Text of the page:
March 26, 2012
Video: Lucy Lindsey/Melanie Gonick; footage courtesy of Jongmin Shim, Katia Bertoldi and Pedro Reis
Motivated by the desire to determine the simplest 3-D structure that could take advantage of mechanical instability to collapse reversibly, a group of engineers at MIT and Harvard University were stymied — until one of them happened across a collapsible, spherical toy that resembled the structures they’d been exploring, but with a complex layout of 26 solid moving elements and 48 rotating hinges.
The toy inspired the engineers to create the “buckliball,” a hollow, spherical object made of soft rubber containing no moving parts, but fashioned with 24 carefully spaced dimples. When the air is sucked out of a buckliball with a syringe, the thin ligaments forming columns between lateral dimples collapse. This is the engineering equivalent of applying equal load on all beams in a structure simultaneously to induce buckling, a phenomenon first studied by mathematician Leonhard Euler in 1757.
When the buckliball’s thin ligaments buckle, the thicker ligaments forming rows between dimples undergo a series of movements the researchers refer to as a “cooperative buckling cascade.” Some of the thick ligaments rotate clockwise, others counterclockwise — but all move simultaneously and harmoniously, turning the original circular dimples into vertical and horizontal ellipses in alternating patterns before closing them entirely. As a result, the buckliball morphs into a rhombicuboctahedron about half the size (46 percent) of the original sphere.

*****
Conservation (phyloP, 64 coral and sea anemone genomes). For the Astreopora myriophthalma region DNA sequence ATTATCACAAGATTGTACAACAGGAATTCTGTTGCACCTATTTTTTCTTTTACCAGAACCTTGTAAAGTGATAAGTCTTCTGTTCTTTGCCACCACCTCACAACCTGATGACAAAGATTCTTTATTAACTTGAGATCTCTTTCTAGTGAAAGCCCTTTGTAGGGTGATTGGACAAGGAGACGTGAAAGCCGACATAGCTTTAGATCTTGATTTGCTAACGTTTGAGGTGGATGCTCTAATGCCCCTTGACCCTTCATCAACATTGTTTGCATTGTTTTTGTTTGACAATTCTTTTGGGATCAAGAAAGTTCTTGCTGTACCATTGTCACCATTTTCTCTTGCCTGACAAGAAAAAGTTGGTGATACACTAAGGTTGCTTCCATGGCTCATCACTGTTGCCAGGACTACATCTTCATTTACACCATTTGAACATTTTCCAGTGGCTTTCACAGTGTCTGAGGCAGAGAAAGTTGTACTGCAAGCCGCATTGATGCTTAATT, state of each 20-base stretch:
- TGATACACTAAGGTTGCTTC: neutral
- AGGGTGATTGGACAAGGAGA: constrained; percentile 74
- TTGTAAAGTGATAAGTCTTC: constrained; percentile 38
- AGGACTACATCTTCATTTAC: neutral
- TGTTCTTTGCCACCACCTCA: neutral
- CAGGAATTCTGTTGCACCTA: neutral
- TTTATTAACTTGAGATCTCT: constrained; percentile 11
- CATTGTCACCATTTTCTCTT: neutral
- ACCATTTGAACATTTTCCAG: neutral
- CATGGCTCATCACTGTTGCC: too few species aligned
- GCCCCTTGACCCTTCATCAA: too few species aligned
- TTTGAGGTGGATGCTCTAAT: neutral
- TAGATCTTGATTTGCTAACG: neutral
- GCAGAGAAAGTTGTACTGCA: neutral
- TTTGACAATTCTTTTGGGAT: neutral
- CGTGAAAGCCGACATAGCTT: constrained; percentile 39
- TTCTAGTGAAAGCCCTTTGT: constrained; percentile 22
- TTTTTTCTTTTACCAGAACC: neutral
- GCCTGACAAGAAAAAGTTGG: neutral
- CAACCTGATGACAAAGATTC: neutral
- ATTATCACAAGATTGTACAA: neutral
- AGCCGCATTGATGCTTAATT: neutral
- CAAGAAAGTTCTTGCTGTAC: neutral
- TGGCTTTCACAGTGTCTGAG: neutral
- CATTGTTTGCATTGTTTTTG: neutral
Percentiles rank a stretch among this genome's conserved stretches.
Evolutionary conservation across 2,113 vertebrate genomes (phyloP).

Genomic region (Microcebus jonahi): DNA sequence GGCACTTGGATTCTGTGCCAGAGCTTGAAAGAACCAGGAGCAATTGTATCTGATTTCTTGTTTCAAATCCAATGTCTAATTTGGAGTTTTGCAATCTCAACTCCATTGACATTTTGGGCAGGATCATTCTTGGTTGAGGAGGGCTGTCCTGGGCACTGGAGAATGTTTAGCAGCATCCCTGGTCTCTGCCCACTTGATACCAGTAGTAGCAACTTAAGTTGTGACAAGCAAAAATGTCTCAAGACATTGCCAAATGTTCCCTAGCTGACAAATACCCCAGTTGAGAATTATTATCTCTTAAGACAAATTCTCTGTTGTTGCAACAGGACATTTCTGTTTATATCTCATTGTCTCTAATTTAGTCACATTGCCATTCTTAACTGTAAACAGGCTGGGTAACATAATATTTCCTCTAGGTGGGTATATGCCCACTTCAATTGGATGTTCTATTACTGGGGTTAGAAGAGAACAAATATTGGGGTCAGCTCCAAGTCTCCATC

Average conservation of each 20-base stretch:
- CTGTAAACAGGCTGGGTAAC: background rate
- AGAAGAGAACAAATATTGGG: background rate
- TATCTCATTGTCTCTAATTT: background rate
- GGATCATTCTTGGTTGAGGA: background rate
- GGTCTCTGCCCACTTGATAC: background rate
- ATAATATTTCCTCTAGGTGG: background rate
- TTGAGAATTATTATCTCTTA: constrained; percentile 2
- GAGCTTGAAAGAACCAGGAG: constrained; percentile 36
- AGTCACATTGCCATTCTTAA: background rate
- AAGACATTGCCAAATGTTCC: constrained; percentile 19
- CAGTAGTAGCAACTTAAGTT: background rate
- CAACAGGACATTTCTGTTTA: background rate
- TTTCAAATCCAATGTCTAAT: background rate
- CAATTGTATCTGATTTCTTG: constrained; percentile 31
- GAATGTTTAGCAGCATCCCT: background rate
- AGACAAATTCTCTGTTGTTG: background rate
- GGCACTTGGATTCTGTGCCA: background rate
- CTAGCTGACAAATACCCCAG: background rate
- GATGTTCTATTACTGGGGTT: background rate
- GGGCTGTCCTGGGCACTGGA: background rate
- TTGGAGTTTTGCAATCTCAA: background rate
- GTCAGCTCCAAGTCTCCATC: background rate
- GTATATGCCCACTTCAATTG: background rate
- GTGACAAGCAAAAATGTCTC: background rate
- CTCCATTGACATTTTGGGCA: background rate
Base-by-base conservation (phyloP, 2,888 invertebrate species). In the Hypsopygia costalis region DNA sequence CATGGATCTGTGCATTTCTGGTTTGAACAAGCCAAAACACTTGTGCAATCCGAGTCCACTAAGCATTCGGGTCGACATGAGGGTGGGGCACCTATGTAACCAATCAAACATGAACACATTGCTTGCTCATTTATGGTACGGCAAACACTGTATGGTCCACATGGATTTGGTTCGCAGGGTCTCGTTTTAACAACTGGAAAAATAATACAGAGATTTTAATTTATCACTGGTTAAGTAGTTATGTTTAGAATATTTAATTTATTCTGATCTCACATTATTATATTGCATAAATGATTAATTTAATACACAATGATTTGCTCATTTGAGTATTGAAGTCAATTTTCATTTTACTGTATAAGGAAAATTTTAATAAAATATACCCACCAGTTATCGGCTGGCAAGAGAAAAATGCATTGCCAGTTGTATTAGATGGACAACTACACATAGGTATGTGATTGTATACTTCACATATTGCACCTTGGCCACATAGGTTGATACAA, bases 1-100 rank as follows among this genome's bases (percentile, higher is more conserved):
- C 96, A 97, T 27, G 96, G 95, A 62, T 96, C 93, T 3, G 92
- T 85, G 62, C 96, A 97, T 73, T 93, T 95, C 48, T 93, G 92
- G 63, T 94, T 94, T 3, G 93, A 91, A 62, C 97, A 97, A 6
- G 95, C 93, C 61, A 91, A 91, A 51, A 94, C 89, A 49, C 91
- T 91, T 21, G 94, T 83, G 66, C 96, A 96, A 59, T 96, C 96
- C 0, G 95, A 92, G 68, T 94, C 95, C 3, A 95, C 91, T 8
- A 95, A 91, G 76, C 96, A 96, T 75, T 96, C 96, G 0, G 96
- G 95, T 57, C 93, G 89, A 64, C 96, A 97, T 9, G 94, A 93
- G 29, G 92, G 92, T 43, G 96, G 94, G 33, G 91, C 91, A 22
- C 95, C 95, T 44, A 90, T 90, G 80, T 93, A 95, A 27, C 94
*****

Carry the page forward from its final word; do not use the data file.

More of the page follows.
The researchers named their new structure for its use of buckling and its resemblance to buckyballs, spherical all-carbon molecules whose name was inspired by the geodesic domes created by architect-inventor Buckminster Fuller. The buckliball is the first morphable structure to incorporate buckling as a desirable engineering design element. The buckling process induces folding in portions of the sphere — similar to the way paper folds in origami — so the researchers place their buckliball in a larger framework of buckling-induced origami they call “buckligami.”
Because their collapse is fully reversible and can be achieved without moving parts, morphable structures such as the buckliball have the potential for widespread applications, from the micro- to macroscale. They could be used to create large buildings with collapsible roofs or walls, tiny drug-delivery capsules or soft movable joints requiring no mechanical pieces. They also have the potential to transform Transformers and other kinds of toys. (The toy that provided the researchers’ epiphany is the Hoberman Twist-O.)
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